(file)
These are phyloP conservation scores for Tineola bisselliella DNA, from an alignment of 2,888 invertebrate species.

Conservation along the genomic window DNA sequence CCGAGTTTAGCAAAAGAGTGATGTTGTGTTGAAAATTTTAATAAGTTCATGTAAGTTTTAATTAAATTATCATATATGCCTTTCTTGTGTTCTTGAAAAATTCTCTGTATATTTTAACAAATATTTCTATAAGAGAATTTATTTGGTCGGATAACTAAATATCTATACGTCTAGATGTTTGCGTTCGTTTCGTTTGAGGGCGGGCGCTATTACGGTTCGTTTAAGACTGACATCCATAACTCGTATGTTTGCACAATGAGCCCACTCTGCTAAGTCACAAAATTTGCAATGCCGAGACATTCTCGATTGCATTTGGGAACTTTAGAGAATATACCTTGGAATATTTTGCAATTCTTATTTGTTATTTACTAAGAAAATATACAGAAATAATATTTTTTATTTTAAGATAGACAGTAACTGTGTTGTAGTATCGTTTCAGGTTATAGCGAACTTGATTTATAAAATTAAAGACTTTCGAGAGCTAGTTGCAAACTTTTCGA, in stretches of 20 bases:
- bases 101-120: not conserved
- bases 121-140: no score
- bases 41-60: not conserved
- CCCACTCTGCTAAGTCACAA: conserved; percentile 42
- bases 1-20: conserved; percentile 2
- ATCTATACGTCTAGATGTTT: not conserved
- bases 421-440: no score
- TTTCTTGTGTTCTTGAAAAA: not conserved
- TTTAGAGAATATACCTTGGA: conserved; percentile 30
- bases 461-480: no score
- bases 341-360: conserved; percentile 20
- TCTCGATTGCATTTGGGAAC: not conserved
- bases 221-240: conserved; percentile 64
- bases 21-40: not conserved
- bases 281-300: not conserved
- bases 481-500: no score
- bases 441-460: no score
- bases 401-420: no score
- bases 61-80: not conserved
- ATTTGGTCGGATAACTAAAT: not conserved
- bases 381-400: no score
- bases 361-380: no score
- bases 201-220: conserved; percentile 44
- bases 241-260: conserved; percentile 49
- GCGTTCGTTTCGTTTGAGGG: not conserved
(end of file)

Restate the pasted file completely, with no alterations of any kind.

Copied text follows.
These are phyloP conservation scores for Tineola bisselliella DNA, from an alignment of 2,888 invertebrate species.

Conservation along the genomic window DNA sequence CCGAGTTTAGCAAAAGAGTGATGTTGTGTTGAAAATTTTAATAAGTTCATGTAAGTTTTAATTAAATTATCATATATGCCTTTCTTGTGTTCTTGAAAAATTCTCTGTATATTTTAACAAATATTTCTATAAGAGAATTTATTTGGTCGGATAACTAAATATCTATACGTCTAGATGTTTGCGTTCGTTTCGTTTGAGGGCGGGCGCTATTACGGTTCGTTTAAGACTGACATCCATAACTCGTATGTTTGCACAATGAGCCCACTCTGCTAAGTCACAAAATTTGCAATGCCGAGACATTCTCGATTGCATTTGGGAACTTTAGAGAATATACCTTGGAATATTTTGCAATTCTTATTTGTTATTTACTAAGAAAATATACAGAAATAATATTTTTTATTTTAAGATAGACAGTAACTGTGTTGTAGTATCGTTTCAGGTTATAGCGAACTTGATTTATAAAATTAAAGACTTTCGAGAGCTAGTTGCAAACTTTTCGA, in stretches of 20 bases:
- bases 101-120: not conserved
- bases 121-140: no score
- bases 41-60: not conserved
- CCCACTCTGCTAAGTCACAA: conserved; percentile 42
- bases 1-20: conserved; percentile 2
- ATCTATACGTCTAGATGTTT: not conserved
- bases 421-440: no score
- TTTCTTGTGTTCTTGAAAAA: not conserved
- TTTAGAGAATATACCTTGGA: conserved; percentile 30
- bases 461-480: no score
- bases 341-360: conserved; percentile 20
- TCTCGATTGCATTTGGGAAC: not conserved
- bases 221-240: conserved; percentile 64
- bases 21-40: not conserved
- bases 281-300: not conserved
- bases 481-500: no score
- bases 441-460: no score
- bases 401-420: no score
- bases 61-80: not conserved
- ATTTGGTCGGATAACTAAAT: not conserved
- bases 381-400: no score
- bases 361-380: no score
- bases 201-220: conserved; percentile 44
- bases 241-260: conserved; percentile 49
- GCGTTCGTTTCGTTTGAGGG: not conserved